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Title: How the therapeutic cancer drug lenalidomide impacts Natural Killer cell immune responses
Author: Lagrue, Kathryn
ISNI:       0000 0004 5367 5917
Awarding Body: Imperial College London
Current Institution: Imperial College London
Date of Award: 2015
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As multiple myeloma (MM) progresses, Natural Killer (NK) cell responses decline against malignant plasma cells. The immunomodulatory drug lenalidomide is widely used for the treatment of MM but its influence on NK cell biology is unclear. Here, a combination of functional assays and microscopy techniques were used to investigate how lenalidomide affects NK cell activation and effector function. First, lenalidomide lowered the threshold for NK cell activation, causing a 66% decrease in the EC50 for activation through CD16, and a 38% decrease in the EC50 for NKG2D-mediated activation, allowing NK cells to respond to lower doses of ligand. In addition, lenalidomide augmented NK cell responses, causing a 2-fold increase in the proportion of primary NK cells producing IFN-γ, and a 20-fold increase in the amount of IFN-γ produced per cell. Importantly, lenalidomide did not trigger IFN-γ production in unstimulated NK cells. Thus, lenalidomide enhances the NK cell arm of the immune response, without activating NK cells inappropriately. Of particular clinical importance, lenalidomide also allowed NK cells to be activated by lower doses of rituximab, an anti-CD20 mAb widely used to treat B cell malignancies. This supports the combined use of lenalidomide and rituximab in a clinical setting. Second, super resolution STED microscopy revealed that lenalidomide increased the periodicity of cortical actin at immune synapses, resulting in an increase in the area of the actin mesh predicted to be penetrable to vesicles containing IFN-γ. Finally, lenalidomide augmented IFN-γ production and enhanced cortical actin rearrangements in NK cells from MM patients. Interestingly, NK cells from relapsing MM patients showed defective F-actin remodelling compared to NK cells from MM patients in remission. This could be rescued with lenalidomide treatment. This establishes that nanometre-scale rearrangements in cortical actin, a recently discovered step in immune synapse assembly, are a potential new target for therapeutic compounds.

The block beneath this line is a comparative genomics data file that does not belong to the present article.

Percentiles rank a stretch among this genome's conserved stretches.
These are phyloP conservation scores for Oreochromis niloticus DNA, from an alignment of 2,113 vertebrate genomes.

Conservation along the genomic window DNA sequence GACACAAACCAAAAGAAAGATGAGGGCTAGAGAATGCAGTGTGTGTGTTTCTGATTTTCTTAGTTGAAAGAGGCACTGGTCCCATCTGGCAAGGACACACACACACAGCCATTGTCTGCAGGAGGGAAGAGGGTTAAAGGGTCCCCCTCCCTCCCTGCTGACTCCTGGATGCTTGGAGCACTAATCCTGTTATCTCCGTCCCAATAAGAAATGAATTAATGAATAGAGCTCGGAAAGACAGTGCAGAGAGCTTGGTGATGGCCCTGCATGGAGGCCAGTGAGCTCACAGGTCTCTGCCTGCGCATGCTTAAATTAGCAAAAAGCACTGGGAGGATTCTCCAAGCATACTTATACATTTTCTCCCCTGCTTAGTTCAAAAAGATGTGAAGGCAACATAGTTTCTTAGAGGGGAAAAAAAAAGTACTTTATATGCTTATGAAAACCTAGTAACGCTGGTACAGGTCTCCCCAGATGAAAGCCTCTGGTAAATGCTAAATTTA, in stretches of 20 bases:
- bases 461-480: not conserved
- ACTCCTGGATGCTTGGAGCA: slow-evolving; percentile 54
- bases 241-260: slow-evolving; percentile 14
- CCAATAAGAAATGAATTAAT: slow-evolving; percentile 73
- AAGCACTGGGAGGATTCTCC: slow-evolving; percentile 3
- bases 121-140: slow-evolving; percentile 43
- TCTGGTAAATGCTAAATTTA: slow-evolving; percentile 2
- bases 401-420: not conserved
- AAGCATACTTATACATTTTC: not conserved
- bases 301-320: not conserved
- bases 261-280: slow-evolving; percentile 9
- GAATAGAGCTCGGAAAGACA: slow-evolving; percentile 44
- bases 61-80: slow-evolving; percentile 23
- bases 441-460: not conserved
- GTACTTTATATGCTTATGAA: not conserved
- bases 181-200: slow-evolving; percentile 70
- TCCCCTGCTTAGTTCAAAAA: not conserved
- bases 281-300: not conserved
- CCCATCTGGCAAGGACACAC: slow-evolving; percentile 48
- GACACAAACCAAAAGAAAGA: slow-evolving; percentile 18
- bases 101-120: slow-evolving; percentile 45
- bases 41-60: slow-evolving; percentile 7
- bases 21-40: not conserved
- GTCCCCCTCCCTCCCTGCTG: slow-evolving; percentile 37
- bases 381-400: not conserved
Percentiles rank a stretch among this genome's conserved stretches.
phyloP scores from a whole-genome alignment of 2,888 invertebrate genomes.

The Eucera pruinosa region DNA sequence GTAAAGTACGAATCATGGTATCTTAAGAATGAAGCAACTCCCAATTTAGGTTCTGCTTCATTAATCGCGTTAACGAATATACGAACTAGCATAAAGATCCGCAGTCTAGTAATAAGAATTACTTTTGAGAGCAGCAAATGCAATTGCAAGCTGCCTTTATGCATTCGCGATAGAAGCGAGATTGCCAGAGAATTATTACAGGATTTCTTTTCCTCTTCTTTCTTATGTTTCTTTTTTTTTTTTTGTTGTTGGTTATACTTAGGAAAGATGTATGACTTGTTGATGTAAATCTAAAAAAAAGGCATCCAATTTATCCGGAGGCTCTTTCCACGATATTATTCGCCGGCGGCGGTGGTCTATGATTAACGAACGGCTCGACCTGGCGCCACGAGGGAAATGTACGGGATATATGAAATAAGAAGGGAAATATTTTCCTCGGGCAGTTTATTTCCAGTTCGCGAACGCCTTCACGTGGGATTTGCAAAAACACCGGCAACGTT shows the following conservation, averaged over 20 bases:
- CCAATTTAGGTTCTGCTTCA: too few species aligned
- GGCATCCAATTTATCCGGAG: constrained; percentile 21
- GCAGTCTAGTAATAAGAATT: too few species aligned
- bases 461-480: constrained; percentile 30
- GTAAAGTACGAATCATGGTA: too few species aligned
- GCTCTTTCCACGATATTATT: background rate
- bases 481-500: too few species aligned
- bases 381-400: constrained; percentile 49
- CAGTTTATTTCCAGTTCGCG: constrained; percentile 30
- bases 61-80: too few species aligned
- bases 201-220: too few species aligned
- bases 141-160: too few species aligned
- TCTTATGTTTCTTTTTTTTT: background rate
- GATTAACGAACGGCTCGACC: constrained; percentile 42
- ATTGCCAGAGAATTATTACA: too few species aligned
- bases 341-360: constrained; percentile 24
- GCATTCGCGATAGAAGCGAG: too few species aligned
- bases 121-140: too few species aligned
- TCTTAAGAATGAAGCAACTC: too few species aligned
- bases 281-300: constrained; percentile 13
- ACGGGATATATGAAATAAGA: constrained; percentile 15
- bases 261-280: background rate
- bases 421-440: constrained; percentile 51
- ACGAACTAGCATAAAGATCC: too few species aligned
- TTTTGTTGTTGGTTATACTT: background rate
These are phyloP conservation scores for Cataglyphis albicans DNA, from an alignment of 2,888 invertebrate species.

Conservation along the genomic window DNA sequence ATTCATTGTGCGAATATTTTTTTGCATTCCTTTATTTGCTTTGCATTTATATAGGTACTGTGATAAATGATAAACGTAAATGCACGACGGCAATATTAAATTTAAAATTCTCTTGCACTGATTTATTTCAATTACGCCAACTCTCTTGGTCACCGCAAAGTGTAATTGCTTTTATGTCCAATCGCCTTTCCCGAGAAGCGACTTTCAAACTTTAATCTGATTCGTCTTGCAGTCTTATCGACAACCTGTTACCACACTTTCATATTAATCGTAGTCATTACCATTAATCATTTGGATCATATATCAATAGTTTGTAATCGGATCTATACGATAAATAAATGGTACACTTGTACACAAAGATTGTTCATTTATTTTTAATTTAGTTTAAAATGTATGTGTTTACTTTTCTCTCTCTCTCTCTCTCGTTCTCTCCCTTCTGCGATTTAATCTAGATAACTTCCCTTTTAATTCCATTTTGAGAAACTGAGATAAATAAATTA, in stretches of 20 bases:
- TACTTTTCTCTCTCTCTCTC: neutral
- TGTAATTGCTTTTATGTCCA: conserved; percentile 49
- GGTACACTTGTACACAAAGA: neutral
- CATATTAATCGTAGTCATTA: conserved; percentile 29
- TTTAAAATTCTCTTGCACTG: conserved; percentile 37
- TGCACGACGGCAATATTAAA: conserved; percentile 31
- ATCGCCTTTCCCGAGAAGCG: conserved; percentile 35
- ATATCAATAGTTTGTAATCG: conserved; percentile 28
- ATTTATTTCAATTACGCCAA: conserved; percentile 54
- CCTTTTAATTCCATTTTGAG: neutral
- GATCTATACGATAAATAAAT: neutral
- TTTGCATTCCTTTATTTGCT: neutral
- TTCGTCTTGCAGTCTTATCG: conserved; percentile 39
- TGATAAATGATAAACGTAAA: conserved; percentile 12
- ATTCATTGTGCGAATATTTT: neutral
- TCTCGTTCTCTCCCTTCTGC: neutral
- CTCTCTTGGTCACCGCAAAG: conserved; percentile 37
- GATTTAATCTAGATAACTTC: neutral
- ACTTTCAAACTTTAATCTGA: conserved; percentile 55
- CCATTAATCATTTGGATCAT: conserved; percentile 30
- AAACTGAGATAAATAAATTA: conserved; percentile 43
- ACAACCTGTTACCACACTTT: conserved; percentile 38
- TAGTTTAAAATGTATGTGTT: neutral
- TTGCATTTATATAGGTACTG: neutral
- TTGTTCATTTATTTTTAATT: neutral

Supervisor: Davis, Daniel ; Selkirk, Murray Sponsor: Biotechnology and Biological Sciences Research Council ; Celgene Corporation (Firm)
Qualification Name: Thesis (Ph.D.) Qualification Level: Doctoral
EThOS ID:  DOI: Not available